Sumatran elephant 'poisoned' in Indonesia palm plantation
BANDA ACEH: A critically endangered elephant has been found dead in a palm oil plantation on Indonesia’s Sumatra island in what is suspected to be a deliberate poisoning, an official said Friday (Jul 13).
The 10-year-old female Sumatran elephant was found in Jambo Reuhat village in North Aceh on Thursday – the third of its species to be found dead of suspected poisoning in the same palm plantation since 2015.
“We found fruits and a pouch with traces of powder inside the animal,” Aceh conservation centre head Sapto Aji Prabowo told AFP.
“We suspect the death was caused by deliberate poisoning because her liver and spleen turned dark, a classic sign of poison,” he added.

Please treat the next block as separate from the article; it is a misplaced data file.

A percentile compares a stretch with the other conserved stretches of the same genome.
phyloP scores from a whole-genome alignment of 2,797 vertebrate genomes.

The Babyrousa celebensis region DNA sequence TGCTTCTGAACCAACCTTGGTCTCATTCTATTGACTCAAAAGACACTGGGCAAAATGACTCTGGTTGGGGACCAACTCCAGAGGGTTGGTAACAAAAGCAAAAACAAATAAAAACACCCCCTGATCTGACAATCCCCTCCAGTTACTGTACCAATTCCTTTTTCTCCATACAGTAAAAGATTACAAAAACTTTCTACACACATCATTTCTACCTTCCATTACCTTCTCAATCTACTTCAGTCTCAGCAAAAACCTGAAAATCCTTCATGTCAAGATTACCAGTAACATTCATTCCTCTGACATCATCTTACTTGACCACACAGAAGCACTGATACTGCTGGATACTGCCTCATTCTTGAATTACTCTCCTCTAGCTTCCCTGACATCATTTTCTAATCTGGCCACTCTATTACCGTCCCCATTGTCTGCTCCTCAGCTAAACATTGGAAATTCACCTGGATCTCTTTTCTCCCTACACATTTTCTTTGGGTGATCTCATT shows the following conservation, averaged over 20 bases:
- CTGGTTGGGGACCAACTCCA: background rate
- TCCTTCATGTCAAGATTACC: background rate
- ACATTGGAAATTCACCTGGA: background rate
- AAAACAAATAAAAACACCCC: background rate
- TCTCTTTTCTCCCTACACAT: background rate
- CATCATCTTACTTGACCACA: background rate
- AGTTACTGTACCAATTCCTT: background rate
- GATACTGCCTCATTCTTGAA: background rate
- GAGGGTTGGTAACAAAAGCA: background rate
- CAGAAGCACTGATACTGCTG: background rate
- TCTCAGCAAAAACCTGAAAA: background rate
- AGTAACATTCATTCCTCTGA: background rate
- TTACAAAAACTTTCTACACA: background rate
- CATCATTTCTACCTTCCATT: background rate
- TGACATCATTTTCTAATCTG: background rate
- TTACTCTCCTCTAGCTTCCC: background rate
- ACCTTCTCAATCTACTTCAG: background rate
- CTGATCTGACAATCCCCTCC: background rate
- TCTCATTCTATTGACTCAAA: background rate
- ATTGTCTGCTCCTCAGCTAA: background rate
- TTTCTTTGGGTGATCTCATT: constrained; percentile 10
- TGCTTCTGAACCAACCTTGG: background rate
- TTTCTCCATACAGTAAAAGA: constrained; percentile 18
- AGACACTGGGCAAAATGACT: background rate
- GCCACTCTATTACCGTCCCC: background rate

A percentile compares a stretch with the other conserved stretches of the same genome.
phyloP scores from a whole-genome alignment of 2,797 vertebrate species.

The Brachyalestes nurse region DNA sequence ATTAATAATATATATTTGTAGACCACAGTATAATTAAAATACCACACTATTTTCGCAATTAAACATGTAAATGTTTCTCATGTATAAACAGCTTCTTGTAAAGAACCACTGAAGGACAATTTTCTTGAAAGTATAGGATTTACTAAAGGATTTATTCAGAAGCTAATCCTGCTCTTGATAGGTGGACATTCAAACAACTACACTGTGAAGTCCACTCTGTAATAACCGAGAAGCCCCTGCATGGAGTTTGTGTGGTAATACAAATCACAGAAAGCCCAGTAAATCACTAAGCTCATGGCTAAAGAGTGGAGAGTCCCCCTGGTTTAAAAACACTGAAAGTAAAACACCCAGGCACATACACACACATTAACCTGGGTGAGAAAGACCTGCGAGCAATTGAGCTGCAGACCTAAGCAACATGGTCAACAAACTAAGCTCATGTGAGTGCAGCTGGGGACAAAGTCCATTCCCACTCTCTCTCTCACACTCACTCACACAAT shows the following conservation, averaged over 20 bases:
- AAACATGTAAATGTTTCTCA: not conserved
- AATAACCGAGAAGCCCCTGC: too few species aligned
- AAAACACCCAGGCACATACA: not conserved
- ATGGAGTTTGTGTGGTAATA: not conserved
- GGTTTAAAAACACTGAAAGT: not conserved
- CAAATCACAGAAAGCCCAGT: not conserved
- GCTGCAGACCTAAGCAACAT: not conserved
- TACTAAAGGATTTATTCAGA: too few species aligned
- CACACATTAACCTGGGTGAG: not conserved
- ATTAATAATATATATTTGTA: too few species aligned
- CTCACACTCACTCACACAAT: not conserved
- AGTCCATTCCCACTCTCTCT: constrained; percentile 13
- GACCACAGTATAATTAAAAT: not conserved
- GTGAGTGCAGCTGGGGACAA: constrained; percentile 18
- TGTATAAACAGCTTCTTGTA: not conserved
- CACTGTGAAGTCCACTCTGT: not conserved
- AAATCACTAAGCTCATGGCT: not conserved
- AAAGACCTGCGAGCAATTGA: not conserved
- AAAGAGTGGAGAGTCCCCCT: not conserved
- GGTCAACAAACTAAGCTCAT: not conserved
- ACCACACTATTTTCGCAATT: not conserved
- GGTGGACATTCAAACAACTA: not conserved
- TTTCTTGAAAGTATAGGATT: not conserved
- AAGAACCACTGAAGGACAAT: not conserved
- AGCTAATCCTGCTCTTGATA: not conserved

A group of veterinarians was deployed to the location after authorities were tipped off by locals.
Officials estimated the animal had been dead for three days when the carcass was discovered.
Sumatran elephants are a critically endangered species. Rampant deforestation to create plantations has reduced their natural habitat and brought them into conflict with humans.
At least 11 wild elephants died in Aceh last year, most of them killed by humans.
Earlier in June a tame Sumatran elephant was found dead from apparent poisoning in East Aceh district with its tusks missing.
Officials found the remains of fruits laced with poison inside the animal during the autopsy.
The environment ministry estimates only around 500 Sumatran elephant remain in Aceh.